Second wind (sleep)

From Wikipedia, the free encyclopedia
Jump to navigation Jump to search
A second wind may come more readily at certain points of the circadian (24hr) biological clock than others.

Second wind (or third wind, fourth wind, etc.), a colloquial name for the scientific term wake maintenance zone, is a sleep phenomenon in which a person, after a prolonged period of staying awake, temporarily ceases to feel drowsy, often making it difficult to fall asleep when exhausted.[1][2] They are the result of circadian rhythms cycling into a phase of wakefulness.[3] For example, many people experience the effects of a second wind in the early morning even after an entire night without sleep because it is the time when they would normally wake up.

While most "winds" coincide with the 24-hour cycle, those experiencing extended sleep deprivation over multiple days have been known to experience a "fifth day turning point".

Characteristics[edit]

The "second wind" phenomenon may have evolved as a survival mechanism as part of the fight or flight response, allowing sleep-deprived individuals briefly to function at a higher level than they would without sleep deprivation.[4]

Performance enhancing[edit]

One study presented a series of tasks of increasing difficulty to 16 young adults who had not slept in 35 hours and observed heightened activity in several brain regions using magnetic resonance imaging.[5] Researcher Sean P.A. Drummond commented that the ability to summon a second wind allowed them to "call on cognitive resources they have that they normally don't need to use to do a certain task". (He also noted that their performance, though an improvement considering their state of sleep deprivation, were below what it would be had they slept.)

Another study found significant improvement in the performance of 31 adults on various neurobehavioral tests after the onset of the so-called wake maintenance zone as compared to their performance just three hours prior, despite the fact that the subjects have been awake longer.[6] The improvement as test subjects caught another wind was even more pronounced on the second day of extended wakefulness. A later study reproduced similar results.[7]

Duration[edit]

The wake maintenance zone generally lasts 2 to 3 hours, during which one is less inclined to fall asleep.[6] While potentially useful for completing urgent tasks, it may have a potentially unwanted side-effect of keeping one awake for several hours after the task has been completed.[citation needed] The hypervigilance and stimulation brought on by a second wind can cause fatigue, which, in the case of infants, can be literally painful.[4] Thus, an infant may begin crying when sleep habits are disrupted.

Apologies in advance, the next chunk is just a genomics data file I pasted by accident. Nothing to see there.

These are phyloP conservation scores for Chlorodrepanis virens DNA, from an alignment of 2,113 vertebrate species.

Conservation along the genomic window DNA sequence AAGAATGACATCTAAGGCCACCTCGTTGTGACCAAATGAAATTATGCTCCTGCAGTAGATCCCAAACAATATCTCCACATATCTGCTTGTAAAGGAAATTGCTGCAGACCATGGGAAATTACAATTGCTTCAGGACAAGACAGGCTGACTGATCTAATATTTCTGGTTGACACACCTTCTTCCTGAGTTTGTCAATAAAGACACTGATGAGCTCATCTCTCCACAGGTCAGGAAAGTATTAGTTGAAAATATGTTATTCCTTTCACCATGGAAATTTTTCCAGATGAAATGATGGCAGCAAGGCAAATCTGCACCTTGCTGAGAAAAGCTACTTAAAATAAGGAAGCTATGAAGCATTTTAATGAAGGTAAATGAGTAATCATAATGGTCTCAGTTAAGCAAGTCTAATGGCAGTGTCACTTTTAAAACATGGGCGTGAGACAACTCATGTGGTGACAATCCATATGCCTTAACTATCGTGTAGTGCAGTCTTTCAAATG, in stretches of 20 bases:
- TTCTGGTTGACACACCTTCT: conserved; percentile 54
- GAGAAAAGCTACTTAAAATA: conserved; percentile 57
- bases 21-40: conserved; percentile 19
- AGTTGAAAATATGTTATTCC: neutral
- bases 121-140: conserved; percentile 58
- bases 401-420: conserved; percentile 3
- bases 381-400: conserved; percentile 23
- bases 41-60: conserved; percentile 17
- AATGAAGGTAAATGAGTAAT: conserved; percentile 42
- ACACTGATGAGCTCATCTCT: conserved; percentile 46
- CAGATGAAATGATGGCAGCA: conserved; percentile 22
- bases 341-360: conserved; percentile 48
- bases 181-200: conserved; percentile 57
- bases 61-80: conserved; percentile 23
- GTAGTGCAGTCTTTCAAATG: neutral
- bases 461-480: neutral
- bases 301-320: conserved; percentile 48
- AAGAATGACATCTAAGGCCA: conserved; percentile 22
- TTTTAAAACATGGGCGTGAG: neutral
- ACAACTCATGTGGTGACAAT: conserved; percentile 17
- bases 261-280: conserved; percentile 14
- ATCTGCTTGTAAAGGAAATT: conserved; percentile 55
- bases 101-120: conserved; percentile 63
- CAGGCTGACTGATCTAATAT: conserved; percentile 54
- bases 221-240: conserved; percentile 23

"Fifth day turning point"[edit]

Multiple studies have observed that individuals subjected to total sleep deprivation for extended periods spanning multiple days may feel "helplessly sleepy" up until the fifth day, upon which all observed individuals would feel what may be described as a second wind.[8] This particular form of the experience has been dubbed the "fifth day turning point" (Pasnau et al. 1968).

Causes[edit]

There are multiple possible ways by which a person may experience a second wind, depending on the time of day. A second wind at around 6–8 AM may be explained by cortisol, a light-triggered hormone, peaking at that time.[citation needed] Cortisol helps facilitate adrenaline's role in glycogenolysis and, therefore, in glucose release, which helps maintain wakefulness.[9] As late afternoon transitions into evening, changes in light levels can stimulate the suprachiasmatic nucleus in the brain to promote an arousal signal.[10] At about 10:30 PM (depending on factors including the season and the condition of the individual), melatonin—the hormone responsible for preparing the body for sleep—peaks; a second wind may occur at this time if a person resists sleeping or fails to fall asleep before the peak.[9] Such second winds could aggravate sleep debt.